The importance of sleep

While we acknowledge the importance of sleep for children we often fail to recognise its importance in adults' lives. By Kirsten Braun.


woman turning off her alarm clock
We know that children need an established bed time routine and if it doesn't occur it can result in poor concentration, behavioural problems and even lack of appetite. Similarly, we know that if a day time nap is too long children will not be sleepy at bedtime. As adults, however, we don't seem to pay enough attention to our own sleep routines or acknowledge the negative effects of inadequate sleep.

Sleep cycles

We often think of sleep as consisting of a stage of feeling sleepy followed by a deep sleep which we then gradually wake from in the morning. In fact our sleep is regulated into two different types of sleep, rapid eye movement (REM) sleep and non-REM sleep.

table of stages of sleep (Non-REm and REM sleep).

We spend about three quarters of our night's sleep in non-REM sleep and about one quarter in REM sleep. The amount of time spent in each stage also changes through the night. In the first half of the night the deep sleep stages are longer and the REM stage is relatively short, sometimes only 5-10 minutes. In the second half of the night the deep sleep stages are shorter, whilst the REM stage may last for up to an hour.




Sleep and women's life stages

For women different life stages can have a large impact on their sleep quality. Pregnant women, for example, often experience interrupted sleep because they have to get up to go to the toilet frequently. They may also experience reflux and/or find it difficult to get comfortable in the latter stages of pregnancy. Mothers are another group that commonly do not get a good night's sleep. Mothers of newborns will wake to provide regular feeds through the night. Mothers of young children may need to assist them in getting back to sleep if they awaken during the night. In addition, mothers get up to see to children who are unwell, having nightmares or for night time toilet training.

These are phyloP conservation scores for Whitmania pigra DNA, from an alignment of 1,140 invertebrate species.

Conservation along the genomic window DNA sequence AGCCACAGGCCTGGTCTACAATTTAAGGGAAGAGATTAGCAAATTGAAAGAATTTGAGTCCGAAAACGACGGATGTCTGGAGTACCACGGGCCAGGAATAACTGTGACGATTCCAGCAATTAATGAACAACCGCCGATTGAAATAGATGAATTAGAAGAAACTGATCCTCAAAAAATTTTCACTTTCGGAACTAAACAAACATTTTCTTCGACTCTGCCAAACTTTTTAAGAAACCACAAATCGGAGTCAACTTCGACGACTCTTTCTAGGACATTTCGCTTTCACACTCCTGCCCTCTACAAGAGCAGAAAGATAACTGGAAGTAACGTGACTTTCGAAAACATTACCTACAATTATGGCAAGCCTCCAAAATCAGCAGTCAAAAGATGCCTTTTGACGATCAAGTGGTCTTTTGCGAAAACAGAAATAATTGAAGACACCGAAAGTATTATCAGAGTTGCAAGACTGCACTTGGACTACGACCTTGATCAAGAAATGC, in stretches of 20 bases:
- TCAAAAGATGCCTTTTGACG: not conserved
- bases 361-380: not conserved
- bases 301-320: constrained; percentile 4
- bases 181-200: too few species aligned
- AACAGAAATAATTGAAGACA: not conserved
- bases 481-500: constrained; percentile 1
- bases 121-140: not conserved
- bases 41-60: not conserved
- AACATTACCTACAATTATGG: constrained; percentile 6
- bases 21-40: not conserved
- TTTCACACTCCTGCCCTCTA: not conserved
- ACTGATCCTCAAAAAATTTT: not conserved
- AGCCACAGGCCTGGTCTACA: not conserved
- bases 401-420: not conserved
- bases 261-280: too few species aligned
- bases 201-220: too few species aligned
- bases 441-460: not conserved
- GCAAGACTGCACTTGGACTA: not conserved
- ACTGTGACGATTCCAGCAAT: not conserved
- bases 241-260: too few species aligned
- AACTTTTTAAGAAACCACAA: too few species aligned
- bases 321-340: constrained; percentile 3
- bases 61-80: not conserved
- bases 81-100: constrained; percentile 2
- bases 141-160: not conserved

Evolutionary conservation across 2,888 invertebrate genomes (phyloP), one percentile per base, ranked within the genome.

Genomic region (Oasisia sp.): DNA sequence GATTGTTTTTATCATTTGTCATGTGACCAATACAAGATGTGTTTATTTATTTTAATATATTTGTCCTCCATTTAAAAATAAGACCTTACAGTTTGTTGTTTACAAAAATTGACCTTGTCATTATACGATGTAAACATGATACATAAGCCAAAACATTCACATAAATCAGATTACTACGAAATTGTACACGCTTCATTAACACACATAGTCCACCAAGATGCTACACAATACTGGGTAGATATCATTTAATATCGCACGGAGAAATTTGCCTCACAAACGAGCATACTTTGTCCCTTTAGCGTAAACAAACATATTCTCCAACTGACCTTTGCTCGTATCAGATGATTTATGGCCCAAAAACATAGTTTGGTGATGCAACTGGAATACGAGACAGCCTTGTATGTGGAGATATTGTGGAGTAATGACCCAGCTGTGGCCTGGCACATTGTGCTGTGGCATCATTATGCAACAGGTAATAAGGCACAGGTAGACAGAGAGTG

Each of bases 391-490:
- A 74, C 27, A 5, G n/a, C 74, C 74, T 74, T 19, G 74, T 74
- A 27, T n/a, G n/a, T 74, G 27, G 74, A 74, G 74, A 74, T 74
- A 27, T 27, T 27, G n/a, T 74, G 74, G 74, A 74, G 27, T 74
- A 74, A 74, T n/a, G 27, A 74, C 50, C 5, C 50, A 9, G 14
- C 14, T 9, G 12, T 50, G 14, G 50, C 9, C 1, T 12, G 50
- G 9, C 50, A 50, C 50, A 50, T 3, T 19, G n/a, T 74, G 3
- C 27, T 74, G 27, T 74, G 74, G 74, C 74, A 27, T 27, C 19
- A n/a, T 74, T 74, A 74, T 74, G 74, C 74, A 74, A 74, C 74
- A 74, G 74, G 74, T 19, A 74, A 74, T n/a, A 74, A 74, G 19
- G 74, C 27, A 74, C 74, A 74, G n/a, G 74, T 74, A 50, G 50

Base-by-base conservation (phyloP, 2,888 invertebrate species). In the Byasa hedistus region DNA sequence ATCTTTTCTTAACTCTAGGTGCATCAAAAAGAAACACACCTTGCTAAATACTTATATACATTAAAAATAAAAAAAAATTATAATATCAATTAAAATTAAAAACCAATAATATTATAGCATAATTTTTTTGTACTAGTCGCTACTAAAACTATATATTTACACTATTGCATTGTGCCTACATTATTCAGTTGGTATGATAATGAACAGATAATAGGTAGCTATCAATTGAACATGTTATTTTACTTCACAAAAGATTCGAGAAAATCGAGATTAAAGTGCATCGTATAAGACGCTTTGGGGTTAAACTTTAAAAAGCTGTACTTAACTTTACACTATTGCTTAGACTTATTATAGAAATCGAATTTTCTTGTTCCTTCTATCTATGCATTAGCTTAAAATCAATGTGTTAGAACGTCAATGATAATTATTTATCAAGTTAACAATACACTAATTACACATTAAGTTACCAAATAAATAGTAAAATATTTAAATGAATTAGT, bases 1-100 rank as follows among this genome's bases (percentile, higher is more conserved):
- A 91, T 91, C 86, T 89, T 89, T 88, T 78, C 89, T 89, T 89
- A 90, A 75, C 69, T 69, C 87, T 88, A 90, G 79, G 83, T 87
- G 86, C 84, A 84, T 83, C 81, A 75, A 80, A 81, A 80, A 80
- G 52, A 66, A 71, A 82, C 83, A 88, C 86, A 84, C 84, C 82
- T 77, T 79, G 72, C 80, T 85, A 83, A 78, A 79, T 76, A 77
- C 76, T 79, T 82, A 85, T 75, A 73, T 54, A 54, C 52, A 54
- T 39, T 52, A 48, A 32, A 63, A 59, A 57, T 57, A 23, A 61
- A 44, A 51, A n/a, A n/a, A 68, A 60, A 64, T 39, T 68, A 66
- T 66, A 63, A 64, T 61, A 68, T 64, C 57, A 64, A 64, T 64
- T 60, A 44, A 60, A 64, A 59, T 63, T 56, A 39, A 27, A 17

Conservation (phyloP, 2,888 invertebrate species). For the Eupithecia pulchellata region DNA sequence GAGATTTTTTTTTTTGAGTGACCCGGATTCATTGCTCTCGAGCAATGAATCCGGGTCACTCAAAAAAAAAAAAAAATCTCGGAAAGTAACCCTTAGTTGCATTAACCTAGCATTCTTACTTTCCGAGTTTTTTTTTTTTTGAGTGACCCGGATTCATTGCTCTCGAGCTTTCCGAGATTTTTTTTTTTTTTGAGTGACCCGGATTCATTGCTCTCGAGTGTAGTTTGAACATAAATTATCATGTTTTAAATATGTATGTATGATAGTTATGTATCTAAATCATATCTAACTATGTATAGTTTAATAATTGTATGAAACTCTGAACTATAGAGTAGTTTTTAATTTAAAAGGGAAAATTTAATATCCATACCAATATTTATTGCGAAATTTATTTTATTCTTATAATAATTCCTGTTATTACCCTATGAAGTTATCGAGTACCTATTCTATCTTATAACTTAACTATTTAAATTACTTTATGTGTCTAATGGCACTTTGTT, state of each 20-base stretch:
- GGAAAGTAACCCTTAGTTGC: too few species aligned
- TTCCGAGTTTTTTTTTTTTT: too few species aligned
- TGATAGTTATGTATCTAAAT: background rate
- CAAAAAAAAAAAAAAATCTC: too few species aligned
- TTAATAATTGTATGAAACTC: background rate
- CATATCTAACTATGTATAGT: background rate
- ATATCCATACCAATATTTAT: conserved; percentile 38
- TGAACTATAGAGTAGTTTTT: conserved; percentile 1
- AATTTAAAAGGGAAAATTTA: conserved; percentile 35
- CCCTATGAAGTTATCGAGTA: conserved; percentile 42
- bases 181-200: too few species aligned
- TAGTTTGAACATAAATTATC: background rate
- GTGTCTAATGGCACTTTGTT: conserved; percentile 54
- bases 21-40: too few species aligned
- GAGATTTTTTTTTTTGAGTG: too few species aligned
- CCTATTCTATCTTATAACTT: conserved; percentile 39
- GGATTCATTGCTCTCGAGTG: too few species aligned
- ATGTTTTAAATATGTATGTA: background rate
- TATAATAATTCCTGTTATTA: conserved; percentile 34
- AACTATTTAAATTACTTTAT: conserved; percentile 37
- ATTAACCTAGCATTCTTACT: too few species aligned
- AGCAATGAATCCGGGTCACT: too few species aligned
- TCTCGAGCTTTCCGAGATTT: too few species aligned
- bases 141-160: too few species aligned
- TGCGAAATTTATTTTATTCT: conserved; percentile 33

Menopause is also a stage where women find their sleep can suffer. Night sweats can cause many interruptions, with women even needing to get up and change their nightwear and/or bed linen. Menopausal women also experience itchy skin which can make sleep more difficult and a small percentage will suffer from a condition called formication which feels like insects are crawling on or under the skin. Even for women not suffering from these physical symptoms of menopause, they may still experience insomnia at menopause.

Sleep deprivation

Not getting sufficient sleep or having a poor quality of sleep can lead to sleep deprivation. Sleep deprivation has many effects on both our body and mind. When we are sleep deprived we have a shorter attention span, slower reaction time, diminished motor skills, poor concentration, poor memory and reduced decision-making skills. Due to these changes we are also more at risk of making a mistake or sustaining an injury.

Not having enough sleep also affects our mood, making us more likely to be bad tempered or impatient. Long term sleep deprivation has been linked to a higher risk of developing depression and anxiety. Not getting enough sleep is also thought to lead to weight gain by interfering with the hormones that both stimulate our appetite and tell us when we are full.

A loss of deep sleep is most damaging as this sleep stage is where the body restores its energy levels. Deep sleep also allows the body to repair and regenerate tissue and to strengthen the immune system. We do not need to lose a lot of sleep before we feel the effects of sleep deprivation. Even an hour or two a night will have an impact.

Why are we not getting enough sleep?